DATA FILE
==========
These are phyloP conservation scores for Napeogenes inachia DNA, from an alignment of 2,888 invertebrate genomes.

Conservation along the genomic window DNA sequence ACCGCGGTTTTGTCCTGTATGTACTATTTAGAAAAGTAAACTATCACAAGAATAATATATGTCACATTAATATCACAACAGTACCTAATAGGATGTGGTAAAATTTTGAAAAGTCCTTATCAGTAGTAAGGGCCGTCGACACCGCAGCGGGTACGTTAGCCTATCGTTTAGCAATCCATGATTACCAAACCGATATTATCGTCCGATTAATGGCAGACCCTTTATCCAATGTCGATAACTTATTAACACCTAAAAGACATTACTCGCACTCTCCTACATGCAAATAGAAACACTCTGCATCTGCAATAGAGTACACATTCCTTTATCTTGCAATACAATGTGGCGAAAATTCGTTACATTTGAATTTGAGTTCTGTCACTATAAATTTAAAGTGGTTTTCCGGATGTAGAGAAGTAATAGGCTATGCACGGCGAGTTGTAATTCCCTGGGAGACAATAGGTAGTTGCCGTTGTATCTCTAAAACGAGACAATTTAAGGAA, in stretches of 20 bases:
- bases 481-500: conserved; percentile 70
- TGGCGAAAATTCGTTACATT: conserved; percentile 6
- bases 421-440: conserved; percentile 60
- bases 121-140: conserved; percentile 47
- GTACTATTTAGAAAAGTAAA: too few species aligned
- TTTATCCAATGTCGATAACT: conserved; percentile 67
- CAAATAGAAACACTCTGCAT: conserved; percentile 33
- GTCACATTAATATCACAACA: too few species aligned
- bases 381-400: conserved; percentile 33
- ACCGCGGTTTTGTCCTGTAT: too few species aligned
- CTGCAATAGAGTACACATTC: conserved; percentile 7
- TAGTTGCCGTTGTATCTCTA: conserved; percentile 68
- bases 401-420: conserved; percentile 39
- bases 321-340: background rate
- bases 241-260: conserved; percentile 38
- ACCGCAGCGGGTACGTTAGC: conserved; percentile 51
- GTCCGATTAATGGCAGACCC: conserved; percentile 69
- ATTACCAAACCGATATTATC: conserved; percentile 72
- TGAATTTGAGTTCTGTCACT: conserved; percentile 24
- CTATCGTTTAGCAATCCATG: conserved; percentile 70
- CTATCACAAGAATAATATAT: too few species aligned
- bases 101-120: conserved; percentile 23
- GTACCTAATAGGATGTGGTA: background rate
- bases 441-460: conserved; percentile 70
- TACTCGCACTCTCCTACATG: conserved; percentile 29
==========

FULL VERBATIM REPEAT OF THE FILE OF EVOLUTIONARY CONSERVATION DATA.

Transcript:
These are phyloP conservation scores for Napeogenes inachia DNA, from an alignment of 2,888 invertebrate genomes.

Conservation along the genomic window DNA sequence ACCGCGGTTTTGTCCTGTATGTACTATTTAGAAAAGTAAACTATCACAAGAATAATATATGTCACATTAATATCACAACAGTACCTAATAGGATGTGGTAAAATTTTGAAAAGTCCTTATCAGTAGTAAGGGCCGTCGACACCGCAGCGGGTACGTTAGCCTATCGTTTAGCAATCCATGATTACCAAACCGATATTATCGTCCGATTAATGGCAGACCCTTTATCCAATGTCGATAACTTATTAACACCTAAAAGACATTACTCGCACTCTCCTACATGCAAATAGAAACACTCTGCATCTGCAATAGAGTACACATTCCTTTATCTTGCAATACAATGTGGCGAAAATTCGTTACATTTGAATTTGAGTTCTGTCACTATAAATTTAAAGTGGTTTTCCGGATGTAGAGAAGTAATAGGCTATGCACGGCGAGTTGTAATTCCCTGGGAGACAATAGGTAGTTGCCGTTGTATCTCTAAAACGAGACAATTTAAGGAA, in stretches of 20 bases:
- bases 481-500: conserved; percentile 70
- TGGCGAAAATTCGTTACATT: conserved; percentile 6
- bases 421-440: conserved; percentile 60
- bases 121-140: conserved; percentile 47
- GTACTATTTAGAAAAGTAAA: too few species aligned
- TTTATCCAATGTCGATAACT: conserved; percentile 67
- CAAATAGAAACACTCTGCAT: conserved; percentile 33
- GTCACATTAATATCACAACA: too few species aligned
- bases 381-400: conserved; percentile 33
- ACCGCGGTTTTGTCCTGTAT: too few species aligned
- CTGCAATAGAGTACACATTC: conserved; percentile 7
- TAGTTGCCGTTGTATCTCTA: conserved; percentile 68
- bases 401-420: conserved; percentile 39
- bases 321-340: background rate
- bases 241-260: conserved; percentile 38
- ACCGCAGCGGGTACGTTAGC: conserved; percentile 51
- GTCCGATTAATGGCAGACCC: conserved; percentile 69
- ATTACCAAACCGATATTATC: conserved; percentile 72
- TGAATTTGAGTTCTGTCACT: conserved; percentile 24
- CTATCGTTTAGCAATCCATG: conserved; percentile 70
- CTATCACAAGAATAATATAT: too few species aligned
- bases 101-120: conserved; percentile 23
- GTACCTAATAGGATGTGGTA: background rate
- bases 441-460: conserved; percentile 70
- TACTCGCACTCTCCTACATG: conserved; percentile 29